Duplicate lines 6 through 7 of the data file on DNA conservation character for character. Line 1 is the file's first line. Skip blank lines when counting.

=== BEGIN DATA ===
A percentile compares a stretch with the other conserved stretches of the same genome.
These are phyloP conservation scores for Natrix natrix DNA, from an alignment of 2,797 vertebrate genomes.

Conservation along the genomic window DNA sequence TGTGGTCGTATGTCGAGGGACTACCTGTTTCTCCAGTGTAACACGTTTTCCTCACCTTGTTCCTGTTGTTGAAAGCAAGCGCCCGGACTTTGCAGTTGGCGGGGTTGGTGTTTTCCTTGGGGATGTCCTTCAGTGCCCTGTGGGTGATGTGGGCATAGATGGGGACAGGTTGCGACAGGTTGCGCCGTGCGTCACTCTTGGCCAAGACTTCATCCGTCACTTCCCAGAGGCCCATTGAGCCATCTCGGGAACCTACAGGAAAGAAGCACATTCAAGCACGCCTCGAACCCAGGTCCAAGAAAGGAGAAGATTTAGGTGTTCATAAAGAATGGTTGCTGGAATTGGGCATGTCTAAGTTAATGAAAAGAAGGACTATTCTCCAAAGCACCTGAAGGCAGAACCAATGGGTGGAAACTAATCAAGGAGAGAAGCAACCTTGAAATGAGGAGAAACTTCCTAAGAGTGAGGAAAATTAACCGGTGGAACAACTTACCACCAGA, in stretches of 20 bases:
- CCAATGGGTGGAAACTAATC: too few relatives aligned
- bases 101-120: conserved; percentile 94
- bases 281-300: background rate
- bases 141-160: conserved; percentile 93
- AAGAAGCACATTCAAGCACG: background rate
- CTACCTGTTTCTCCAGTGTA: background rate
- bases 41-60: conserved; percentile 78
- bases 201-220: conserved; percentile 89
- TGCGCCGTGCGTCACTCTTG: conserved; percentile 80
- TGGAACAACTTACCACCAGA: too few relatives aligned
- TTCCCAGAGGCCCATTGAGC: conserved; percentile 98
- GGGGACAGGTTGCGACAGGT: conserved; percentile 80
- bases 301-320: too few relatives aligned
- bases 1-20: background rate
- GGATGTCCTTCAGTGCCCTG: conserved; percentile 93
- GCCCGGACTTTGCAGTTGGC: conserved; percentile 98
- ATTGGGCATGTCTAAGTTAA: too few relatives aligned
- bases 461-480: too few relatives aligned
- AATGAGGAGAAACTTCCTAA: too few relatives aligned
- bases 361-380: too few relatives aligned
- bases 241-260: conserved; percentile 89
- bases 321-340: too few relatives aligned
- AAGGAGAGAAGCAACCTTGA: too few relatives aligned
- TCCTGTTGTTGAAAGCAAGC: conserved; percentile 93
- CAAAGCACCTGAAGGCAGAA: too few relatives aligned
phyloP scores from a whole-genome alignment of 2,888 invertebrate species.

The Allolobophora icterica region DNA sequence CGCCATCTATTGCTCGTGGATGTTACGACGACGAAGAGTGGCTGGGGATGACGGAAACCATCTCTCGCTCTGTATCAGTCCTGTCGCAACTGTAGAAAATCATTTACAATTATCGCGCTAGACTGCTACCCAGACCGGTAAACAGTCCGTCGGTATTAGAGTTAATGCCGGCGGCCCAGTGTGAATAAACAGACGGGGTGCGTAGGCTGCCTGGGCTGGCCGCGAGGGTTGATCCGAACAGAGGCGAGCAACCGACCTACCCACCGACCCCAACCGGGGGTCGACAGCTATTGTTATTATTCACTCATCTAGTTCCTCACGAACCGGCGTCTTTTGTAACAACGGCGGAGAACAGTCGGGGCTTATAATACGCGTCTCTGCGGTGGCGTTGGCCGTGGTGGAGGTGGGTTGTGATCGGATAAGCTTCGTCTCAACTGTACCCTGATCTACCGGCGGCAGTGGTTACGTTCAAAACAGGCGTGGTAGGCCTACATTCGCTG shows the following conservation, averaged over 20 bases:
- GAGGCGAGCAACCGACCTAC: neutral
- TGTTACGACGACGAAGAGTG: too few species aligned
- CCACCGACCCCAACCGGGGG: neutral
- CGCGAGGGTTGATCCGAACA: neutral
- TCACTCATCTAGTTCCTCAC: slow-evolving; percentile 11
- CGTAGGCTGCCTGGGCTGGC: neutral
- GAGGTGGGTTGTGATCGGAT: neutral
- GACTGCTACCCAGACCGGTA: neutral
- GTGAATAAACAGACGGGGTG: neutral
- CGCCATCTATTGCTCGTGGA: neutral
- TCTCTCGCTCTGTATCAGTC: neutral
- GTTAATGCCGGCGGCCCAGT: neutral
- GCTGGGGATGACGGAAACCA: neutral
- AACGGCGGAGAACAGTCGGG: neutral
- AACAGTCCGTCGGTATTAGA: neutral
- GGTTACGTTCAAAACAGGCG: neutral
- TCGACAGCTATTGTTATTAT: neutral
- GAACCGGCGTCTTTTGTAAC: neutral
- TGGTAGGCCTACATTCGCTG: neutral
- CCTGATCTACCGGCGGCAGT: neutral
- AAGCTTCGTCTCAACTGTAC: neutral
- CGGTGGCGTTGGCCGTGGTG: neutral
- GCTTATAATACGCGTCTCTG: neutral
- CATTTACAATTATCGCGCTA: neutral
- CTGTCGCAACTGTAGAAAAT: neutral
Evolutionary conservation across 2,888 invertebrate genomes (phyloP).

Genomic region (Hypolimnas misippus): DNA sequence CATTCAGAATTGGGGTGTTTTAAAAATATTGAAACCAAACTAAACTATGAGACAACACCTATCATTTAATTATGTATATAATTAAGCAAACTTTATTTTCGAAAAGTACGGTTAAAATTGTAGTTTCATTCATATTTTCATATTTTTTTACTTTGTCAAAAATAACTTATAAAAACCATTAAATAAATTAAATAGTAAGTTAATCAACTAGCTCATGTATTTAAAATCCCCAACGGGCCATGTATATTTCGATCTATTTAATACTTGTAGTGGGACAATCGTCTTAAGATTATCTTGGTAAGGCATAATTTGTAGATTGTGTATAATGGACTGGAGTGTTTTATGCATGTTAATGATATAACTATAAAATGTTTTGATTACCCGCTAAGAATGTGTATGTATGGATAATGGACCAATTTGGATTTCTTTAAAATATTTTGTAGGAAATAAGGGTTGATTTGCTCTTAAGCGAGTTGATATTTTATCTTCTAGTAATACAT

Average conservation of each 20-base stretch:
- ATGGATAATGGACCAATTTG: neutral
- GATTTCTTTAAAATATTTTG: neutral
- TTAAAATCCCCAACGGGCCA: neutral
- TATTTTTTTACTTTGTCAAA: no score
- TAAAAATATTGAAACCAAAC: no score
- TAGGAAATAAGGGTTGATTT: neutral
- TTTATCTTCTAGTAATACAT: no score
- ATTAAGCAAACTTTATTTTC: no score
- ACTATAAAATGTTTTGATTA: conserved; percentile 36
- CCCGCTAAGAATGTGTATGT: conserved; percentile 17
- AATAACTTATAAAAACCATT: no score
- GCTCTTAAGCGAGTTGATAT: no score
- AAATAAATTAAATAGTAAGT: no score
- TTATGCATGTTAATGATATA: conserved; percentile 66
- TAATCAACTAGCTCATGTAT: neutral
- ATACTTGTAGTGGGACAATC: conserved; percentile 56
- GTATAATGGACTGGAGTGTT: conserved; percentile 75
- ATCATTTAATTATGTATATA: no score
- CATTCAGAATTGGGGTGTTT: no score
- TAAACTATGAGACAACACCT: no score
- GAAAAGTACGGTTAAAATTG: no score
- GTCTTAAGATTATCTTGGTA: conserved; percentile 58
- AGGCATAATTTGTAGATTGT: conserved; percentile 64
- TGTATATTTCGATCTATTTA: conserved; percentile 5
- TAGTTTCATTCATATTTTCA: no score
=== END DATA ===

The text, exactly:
- bases 281-300: background rate
- bases 141-160: conserved; percentile 93